Of the five member Commodity Futures Trading Commission, three seats will need to be filled by the end of the year. These departures create a unique opportunity to recast the Commission in this new era via the appointment of three new Commissioners, those in the agricultural industry state.
Republican Commissioner Jill Sommers left earlier this year and Democrat Commissioner Bart Chilton announced recently he will step down from his post "in the not too distant future." In addition, Chairman Gary Gensler's replacement – senior Treasury Department official Tim Massad – was officially nominated by the President Tuesday.
For the past few years Massad has been tasked with overseeing the Troubled Asset Relief Program (TARP). In his nomination announcement, Obama said under Massad's watch he's seen banks that benefited from TARP repay nearly every single dollar as well as secure a positive return of nearly $30 billion to the American taxpayer.
The same day as Obama nominated Massad, a coalition of 18 agricultural commodity, livestock and financial groups wrote the President a letter reminding the importance of having someone on the Commission with a strong agricultural background.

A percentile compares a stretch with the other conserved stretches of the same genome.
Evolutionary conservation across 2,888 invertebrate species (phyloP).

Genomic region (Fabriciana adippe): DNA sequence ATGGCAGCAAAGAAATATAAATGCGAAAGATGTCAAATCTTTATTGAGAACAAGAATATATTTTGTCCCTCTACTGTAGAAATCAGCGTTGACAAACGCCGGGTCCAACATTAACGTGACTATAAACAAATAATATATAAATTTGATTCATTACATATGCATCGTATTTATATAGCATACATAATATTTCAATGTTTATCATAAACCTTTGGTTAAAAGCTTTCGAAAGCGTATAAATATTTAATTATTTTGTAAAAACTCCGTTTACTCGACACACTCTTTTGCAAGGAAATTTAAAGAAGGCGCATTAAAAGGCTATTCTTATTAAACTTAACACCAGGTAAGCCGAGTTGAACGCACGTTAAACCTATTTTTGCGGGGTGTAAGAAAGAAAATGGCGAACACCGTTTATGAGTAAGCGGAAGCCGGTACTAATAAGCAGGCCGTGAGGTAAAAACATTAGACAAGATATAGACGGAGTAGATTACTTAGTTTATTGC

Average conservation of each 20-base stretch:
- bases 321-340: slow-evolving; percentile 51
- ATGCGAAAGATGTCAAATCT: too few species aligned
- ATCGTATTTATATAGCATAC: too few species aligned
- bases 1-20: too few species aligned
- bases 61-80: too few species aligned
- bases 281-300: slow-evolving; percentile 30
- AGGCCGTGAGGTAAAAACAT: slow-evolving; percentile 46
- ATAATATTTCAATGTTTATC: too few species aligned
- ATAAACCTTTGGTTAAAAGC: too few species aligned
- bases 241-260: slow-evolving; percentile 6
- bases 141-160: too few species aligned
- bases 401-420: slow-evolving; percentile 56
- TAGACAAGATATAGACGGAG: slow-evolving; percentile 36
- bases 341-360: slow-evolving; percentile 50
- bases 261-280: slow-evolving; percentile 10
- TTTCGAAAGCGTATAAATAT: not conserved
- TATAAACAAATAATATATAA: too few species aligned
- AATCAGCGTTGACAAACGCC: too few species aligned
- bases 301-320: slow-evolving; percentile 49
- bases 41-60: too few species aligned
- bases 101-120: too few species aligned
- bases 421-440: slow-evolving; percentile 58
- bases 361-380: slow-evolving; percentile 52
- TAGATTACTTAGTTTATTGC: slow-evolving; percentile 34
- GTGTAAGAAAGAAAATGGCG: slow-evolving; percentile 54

However, contrary to what is sought by the agricultural coalition, Massad's resume and experience does not include a deep understanding of agriculture. Instead he specialized in corporate finance and worked on Wall Street prior to his time at the Treasury Department.
Throughout the agency’s existence there have always been Commissioners that intricately understood agricultural futures markets, as well as the underlying physical markets themselves.
The letter explained that Chilton had an extensive agricultural background having worked on agricultural policy issues in the U.S. Senate and USDA before taking a key position at an agricultural trade group. "His departure leaves the agricultural industry without a Commissioner with background in our market sector," the letter said.
The Senate Agriculture Committee is in charge of approving nominees. Senate Agriculture Committee chairwoman Debbie Stabenow, (D., Mich.), said she looks forward to working with the White House and the Commission as the Senate proceeds with the confirmation process and these nominees fully vetted.
"This is an important time for the CFTC as they finish implementing new rules as part of the Dodd-Frank reforms and continue addressing the challenges of a changing marketplace," she said.